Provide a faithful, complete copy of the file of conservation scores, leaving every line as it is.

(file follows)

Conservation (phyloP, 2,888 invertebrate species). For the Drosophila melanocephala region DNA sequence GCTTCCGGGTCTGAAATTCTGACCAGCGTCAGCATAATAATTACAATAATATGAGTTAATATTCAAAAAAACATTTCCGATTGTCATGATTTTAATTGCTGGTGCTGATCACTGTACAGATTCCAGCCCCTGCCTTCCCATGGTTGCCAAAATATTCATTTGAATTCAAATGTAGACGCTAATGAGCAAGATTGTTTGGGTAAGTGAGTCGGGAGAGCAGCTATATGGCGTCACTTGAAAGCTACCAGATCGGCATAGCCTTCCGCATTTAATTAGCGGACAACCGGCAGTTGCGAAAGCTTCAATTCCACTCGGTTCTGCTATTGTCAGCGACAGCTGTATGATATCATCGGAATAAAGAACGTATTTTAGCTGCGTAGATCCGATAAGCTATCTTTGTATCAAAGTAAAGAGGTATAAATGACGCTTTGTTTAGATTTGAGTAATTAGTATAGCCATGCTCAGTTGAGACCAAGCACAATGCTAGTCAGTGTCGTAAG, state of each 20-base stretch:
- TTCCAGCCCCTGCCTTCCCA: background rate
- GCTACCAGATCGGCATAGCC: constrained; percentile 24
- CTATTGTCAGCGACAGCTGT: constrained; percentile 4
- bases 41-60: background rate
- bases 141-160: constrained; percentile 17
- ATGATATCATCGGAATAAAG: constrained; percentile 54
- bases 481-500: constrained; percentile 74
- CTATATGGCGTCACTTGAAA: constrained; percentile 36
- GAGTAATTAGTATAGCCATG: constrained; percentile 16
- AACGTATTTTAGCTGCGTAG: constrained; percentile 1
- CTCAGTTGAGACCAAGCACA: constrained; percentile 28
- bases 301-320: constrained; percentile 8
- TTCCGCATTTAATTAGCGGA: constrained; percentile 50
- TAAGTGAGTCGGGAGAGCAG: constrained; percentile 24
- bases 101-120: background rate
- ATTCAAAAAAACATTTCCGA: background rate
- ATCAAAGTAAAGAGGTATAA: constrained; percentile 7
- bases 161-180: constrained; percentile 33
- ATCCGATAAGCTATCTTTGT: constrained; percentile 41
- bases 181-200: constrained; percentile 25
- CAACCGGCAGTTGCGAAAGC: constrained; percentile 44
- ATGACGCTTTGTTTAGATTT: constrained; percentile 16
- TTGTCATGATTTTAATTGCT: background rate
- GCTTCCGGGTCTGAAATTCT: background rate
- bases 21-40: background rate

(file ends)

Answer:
Conservation (phyloP, 2,888 invertebrate species). For the Drosophila melanocephala region DNA sequence GCTTCCGGGTCTGAAATTCTGACCAGCGTCAGCATAATAATTACAATAATATGAGTTAATATTCAAAAAAACATTTCCGATTGTCATGATTTTAATTGCTGGTGCTGATCACTGTACAGATTCCAGCCCCTGCCTTCCCATGGTTGCCAAAATATTCATTTGAATTCAAATGTAGACGCTAATGAGCAAGATTGTTTGGGTAAGTGAGTCGGGAGAGCAGCTATATGGCGTCACTTGAAAGCTACCAGATCGGCATAGCCTTCCGCATTTAATTAGCGGACAACCGGCAGTTGCGAAAGCTTCAATTCCACTCGGTTCTGCTATTGTCAGCGACAGCTGTATGATATCATCGGAATAAAGAACGTATTTTAGCTGCGTAGATCCGATAAGCTATCTTTGTATCAAAGTAAAGAGGTATAAATGACGCTTTGTTTAGATTTGAGTAATTAGTATAGCCATGCTCAGTTGAGACCAAGCACAATGCTAGTCAGTGTCGTAAG, state of each 20-base stretch:
- TTCCAGCCCCTGCCTTCCCA: background rate
- GCTACCAGATCGGCATAGCC: constrained; percentile 24
- CTATTGTCAGCGACAGCTGT: constrained; percentile 4
- bases 41-60: background rate
- bases 141-160: constrained; percentile 17
- ATGATATCATCGGAATAAAG: constrained; percentile 54
- bases 481-500: constrained; percentile 74
- CTATATGGCGTCACTTGAAA: constrained; percentile 36
- GAGTAATTAGTATAGCCATG: constrained; percentile 16
- AACGTATTTTAGCTGCGTAG: constrained; percentile 1
- CTCAGTTGAGACCAAGCACA: constrained; percentile 28
- bases 301-320: constrained; percentile 8
- TTCCGCATTTAATTAGCGGA: constrained; percentile 50
- TAAGTGAGTCGGGAGAGCAG: constrained; percentile 24
- bases 101-120: background rate
- ATTCAAAAAAACATTTCCGA: background rate
- ATCAAAGTAAAGAGGTATAA: constrained; percentile 7
- bases 161-180: constrained; percentile 33
- ATCCGATAAGCTATCTTTGT: constrained; percentile 41
- bases 181-200: constrained; percentile 25
- CAACCGGCAGTTGCGAAAGC: constrained; percentile 44
- ATGACGCTTTGTTTAGATTT: constrained; percentile 16
- TTGTCATGATTTTAATTGCT: background rate
- GCTTCCGGGTCTGAAATTCT: background rate
- bases 21-40: background rate